Neuropeptide S Receptor Induces Neuropeptide Expression and Associates With Intermediate Phenotypes of Functional Gastrointestinal Disorders

Michael Camilleri, Paula Carlson, Alan R. Zinsmeister, Sanna McKinzie, Irene Busciglio, Duane Burton, Marco Zucchelli, Mauro D'Amato

Research output: Contribution to journalArticlepeer-review

40 Scopus citations


Background & Aims: NPSR1, the receptor for neuropeptide S (NPS), is expressed by gastrointestinal (GI) enteroendocrine cells, and is involved in inflammation, anxiety, and nociception. NPSR1 polymorphisms are associated with asthma and inflammatory bowel disease. We aimed to determine whether NPS induces expression of GI neuropeptides; and to associate NPSR1 single nucleotide polymorphisms (SNPs) with symptom phenotype and GI functions in health and functional GI disorders (FGID). Methods: The effect of NPS on messenger RNA expression of neuropeptides was assessed using real-time polymerase chain reaction in NPSR1-tranfected HEK293 cells. Seventeen NPSR1 SNPs were successfully genotyped in 699 subjects from a regional cohort of 466 FGID patients and 233 healthy controls. Associations were sought using gender-adjusted regression analysis and false discovery rate correction. Results: NPS-NPSR1 signaling induced increased expression of cholecystokinin, vasoactive intestinal peptide, peptide YY, and somatostatin. There were no significant associations with phenotypes of FGID symptoms. There were several NPSR1 SNPs associated with individual motor or sensory functions; the associations of SNPs rs2609234, rs6972158, and rs1379928 with colonic transit rate remained significant after false discovery rate correction. The rs1379928 polymorphism was also associated with pain, gas, and urgency sensory ratings at 36 mm Hg distention, the level prespecified for formal testing. Associations with rectal sensory ratings were not significant after false discovery rate correction. Conclusions: Expression of several neuropeptides is induced upon NPS-NPSR1 signaling; NPSR1 variants are associated with colonic transit in FGID. The role of the NPS system in FGID deserves further study.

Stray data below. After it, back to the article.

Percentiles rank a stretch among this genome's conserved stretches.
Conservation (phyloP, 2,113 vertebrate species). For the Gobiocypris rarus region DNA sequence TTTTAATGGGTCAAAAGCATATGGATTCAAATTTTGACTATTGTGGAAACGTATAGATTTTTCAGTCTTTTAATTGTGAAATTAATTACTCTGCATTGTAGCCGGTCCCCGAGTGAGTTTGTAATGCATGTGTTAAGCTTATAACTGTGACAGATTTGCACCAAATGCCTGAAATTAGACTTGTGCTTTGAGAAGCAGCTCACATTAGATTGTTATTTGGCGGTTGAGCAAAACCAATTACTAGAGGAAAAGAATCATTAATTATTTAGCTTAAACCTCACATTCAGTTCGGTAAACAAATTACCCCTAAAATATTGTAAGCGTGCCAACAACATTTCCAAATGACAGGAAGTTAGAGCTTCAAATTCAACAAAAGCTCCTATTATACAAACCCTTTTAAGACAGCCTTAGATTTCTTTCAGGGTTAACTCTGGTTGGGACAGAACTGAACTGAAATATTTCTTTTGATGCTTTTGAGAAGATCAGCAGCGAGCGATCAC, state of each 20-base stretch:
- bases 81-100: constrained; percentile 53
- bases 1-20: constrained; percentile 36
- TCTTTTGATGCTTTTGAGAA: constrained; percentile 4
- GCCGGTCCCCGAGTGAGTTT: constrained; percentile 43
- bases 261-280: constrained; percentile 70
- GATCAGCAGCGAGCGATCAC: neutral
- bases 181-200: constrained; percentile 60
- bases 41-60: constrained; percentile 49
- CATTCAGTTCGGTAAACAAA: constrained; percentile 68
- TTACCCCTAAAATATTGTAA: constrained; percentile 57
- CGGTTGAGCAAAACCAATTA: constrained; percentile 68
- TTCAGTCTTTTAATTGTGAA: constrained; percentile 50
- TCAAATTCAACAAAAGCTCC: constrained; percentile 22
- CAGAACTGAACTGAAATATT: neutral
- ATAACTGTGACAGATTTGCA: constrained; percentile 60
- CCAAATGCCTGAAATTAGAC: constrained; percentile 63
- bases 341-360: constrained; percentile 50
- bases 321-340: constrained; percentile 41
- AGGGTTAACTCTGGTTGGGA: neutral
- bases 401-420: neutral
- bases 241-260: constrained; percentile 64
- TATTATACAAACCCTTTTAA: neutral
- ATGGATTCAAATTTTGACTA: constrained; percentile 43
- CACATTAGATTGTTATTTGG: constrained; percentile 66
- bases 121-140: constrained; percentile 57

Original languageEnglish (US)
Pages (from-to)98-107.e4
Issue number1
StatePublished - Jan 2010

ASJC Scopus subject areas

  • Hepatology
  • Gastroenterology


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